I know what it is to live entirely for and with what I love best on earth.-Jane Eyre by Charlotte Brontë

Mona's Musings

November 30th, 2011

Climbing Mt. Forgiveness

“A good marriage is the union of two good forgivers.” – Ruth Bell Graham

If I were writing a book about marriage (and I am), the very last chapter would be on forgiveness. That’s a figurative way of saying that forgiveness is Advanced Living 500; it is the graduate school of relations. The smartest, most spiritual, most mature people on earth grapple with ascending this Mt. Everest, but like those who make it to the top say, the view is worth it.

Standing at the summit, with the crystal breeze blowing in my face, I think I can say, that, really, to be just about perfect, and therefore to have a just-about-perfect marriage, we only have to master two things: PURE LOVE (which includes a hefty amount of self-sacrifice) and FORGIVENESS (which often includes a significant measure of repentance).

At this precise moment, I am feeling mighty fine about my progress on both counts. The sky is clear, no clouds on any horizon. I feel fairly acclimated to the rarefied atmosphere. As my boots dig into the ice and the flag of truce waves triumphant, it seems my membership in the elite club of Superior Spouses is secure.


Thunder rolls out of nowhere, the earth begins to shake, the mountain opens up, and suddenly – I am in a familiar crevasse – not that far actually, from base camp (my wedding day).

I have to choose again. To ascend or not to ascend. To forgive or not to forgive. To repent or not to repent. To love or not to love.

I have to choose again. And again. And again. And again.

And so does he.

Thankfully, forgiveness is not an emotion; nothing so elusive as that. It’s a choice. And I can make a choice. So, I scrounge through my backpack of mountain-climbing paraphernalia and pull out the three tools that will get me out of here, back into the sunlight.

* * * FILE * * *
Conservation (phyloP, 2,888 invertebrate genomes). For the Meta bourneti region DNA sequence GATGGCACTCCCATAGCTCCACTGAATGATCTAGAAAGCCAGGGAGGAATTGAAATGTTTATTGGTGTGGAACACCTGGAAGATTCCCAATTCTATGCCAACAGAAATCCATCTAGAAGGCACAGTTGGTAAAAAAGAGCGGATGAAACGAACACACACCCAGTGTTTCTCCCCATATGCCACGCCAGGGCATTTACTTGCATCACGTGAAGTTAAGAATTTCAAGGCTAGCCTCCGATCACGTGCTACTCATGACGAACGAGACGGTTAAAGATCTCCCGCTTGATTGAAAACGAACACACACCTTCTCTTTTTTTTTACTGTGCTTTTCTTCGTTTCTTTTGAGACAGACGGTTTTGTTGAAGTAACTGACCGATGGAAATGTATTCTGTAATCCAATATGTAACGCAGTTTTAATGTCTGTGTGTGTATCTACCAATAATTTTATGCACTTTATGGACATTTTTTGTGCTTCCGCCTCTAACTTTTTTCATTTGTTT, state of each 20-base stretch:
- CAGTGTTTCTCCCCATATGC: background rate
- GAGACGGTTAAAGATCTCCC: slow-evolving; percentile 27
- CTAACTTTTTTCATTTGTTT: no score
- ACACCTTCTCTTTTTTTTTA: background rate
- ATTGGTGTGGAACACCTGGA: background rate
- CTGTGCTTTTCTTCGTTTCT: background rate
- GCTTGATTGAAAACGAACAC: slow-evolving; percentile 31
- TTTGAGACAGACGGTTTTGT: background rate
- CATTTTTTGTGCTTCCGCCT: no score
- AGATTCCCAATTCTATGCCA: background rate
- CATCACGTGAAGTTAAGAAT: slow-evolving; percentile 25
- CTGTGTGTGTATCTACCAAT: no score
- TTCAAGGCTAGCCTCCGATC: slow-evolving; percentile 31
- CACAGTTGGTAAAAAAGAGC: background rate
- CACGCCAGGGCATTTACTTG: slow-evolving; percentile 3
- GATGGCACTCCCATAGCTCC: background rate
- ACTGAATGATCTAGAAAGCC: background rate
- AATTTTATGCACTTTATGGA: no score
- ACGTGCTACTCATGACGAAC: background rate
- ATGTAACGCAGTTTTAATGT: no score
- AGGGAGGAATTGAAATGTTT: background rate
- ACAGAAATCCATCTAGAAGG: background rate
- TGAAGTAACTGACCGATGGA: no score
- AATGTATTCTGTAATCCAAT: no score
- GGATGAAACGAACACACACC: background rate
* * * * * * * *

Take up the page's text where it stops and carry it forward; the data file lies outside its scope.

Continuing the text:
Accept that he’s not a monster just chomping at the bit to toss me over the edge; in fact, he’s in his own crevasse right now, dreading hypothermia as much as I am.


Put away the ice ax and screws.


This snow bridge may take time and careful testing. Important: get an early start. These slick slopes are easier to cross in the “morning” of – soon after – an incident. As the “day” (week, months, years) wears on, the mushier (more difficult) they get.

If practice makes perfect, my husband should be a world champion mountaineer by now. We both should. The rumbles and tumbles keep coming, but I think, after 34 years, all in all, we are increasingly expert at reading the weather and side-stepping falling rock; spending less energy crawling out of crevasses, and more time enjoying the summit. Thankfully, we have survived this thing called “marriage”: unquestionably the most daring undertaking in the human experience, because we refused to be buried alive by our avalanches of pride.

(Experience has taught us that if one climber falls, the whole expedition is in jeopardy.)

So, fellow adventurers: no need to fear! Though you may not always like being tied to the same rope as your partner, as long as it’s a line fixed on conquering together, anchored in forgiveness, you can avoid the hazards and minimize the risks.

And believe me – it’s all worth it. The view IS SPECTACULAR!


“Acceptance of what has happened in the past is the best way to change the future. You cannot change the fact that it happened. Why not accept that it did—face reality—and go from there?Joe Beam, Becoming One

(*For more on the three steps of forgiveness see the book and author cited above: 2010, p. 119, Simon & Schuster, Inc., Kindle Edition)

Hint of Romance

In marriage, forgiveness is the only way up and out.

What did you think of this musing?

Join the discussion!


  1. Bri Z says: